Old Gringo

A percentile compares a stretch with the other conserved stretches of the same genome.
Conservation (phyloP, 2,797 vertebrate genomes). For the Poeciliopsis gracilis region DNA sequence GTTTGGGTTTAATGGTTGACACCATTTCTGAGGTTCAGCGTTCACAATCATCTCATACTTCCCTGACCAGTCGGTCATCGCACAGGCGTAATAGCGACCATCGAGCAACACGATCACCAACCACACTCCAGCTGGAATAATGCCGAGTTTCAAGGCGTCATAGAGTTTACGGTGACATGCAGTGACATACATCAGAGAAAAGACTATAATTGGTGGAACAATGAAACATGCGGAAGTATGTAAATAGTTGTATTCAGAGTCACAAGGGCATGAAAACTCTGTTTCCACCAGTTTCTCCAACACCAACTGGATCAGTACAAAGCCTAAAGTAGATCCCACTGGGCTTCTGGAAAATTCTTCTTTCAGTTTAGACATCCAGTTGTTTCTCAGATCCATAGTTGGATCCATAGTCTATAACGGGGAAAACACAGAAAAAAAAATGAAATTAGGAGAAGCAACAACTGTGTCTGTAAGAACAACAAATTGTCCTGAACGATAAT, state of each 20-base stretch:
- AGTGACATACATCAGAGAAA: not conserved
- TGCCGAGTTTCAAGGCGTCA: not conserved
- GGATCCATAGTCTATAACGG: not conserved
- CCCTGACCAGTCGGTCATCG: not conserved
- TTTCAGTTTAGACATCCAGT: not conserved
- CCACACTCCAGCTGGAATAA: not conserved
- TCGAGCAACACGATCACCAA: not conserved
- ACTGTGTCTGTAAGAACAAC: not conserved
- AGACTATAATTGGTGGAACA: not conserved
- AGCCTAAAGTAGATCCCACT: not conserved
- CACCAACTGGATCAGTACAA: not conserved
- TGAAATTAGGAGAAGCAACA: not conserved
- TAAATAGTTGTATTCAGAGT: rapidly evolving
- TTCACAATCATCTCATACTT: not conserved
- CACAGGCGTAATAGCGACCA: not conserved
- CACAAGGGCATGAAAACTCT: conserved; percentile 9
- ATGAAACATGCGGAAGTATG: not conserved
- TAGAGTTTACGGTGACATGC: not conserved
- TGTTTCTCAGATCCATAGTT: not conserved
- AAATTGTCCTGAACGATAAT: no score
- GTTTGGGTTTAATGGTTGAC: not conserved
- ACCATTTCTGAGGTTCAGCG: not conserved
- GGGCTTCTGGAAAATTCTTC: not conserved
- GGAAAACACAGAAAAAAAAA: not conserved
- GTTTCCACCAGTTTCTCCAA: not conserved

Like much of Reds, this is a very old-fashioned Hollywood blockbuster that is supposed to be progressive, although the sentimentality and simplicity of the conception tend to drag it down. An American spinster (Jane Fonda) goes to Mexico in 1913 to teach English, but finds herself in the midst of the Mexican revolution, and drawn to both a neurotic general in Pancho Villa's army (Jimmy Smits) and a crochety, 71-year-old former journalist from the U.S. (Gregory Peck), the old gringo of the title, who turns out to be Ambrose Bierce. Directed and cowritten by Luis Puenzo (The Official Story), this adaptation of Carlos Fuentes's novel, a long-nurtured project developed over eight years by Fonda, ultimately founders due to a surfeit of old Hollywood thinking: a rather soggy conception of Bierce and an unconvincing performance by Peck that both smack of shameless Oscar-mongering, a cliched view of Mexicans (including such standbys as the life-enhancing prostitute), and a surprisingly drab and uninteresting performance by Fonda that seems intended to stir us with its simplicity. Not entirely uninteresting—some of the crowd scenes and location shooting is watchable, and Peck can be charming when he doesn't try too hard—but Fonda's soupy offscreen narration tends to drown the film's occasional virtues in unearned pieties (1989).

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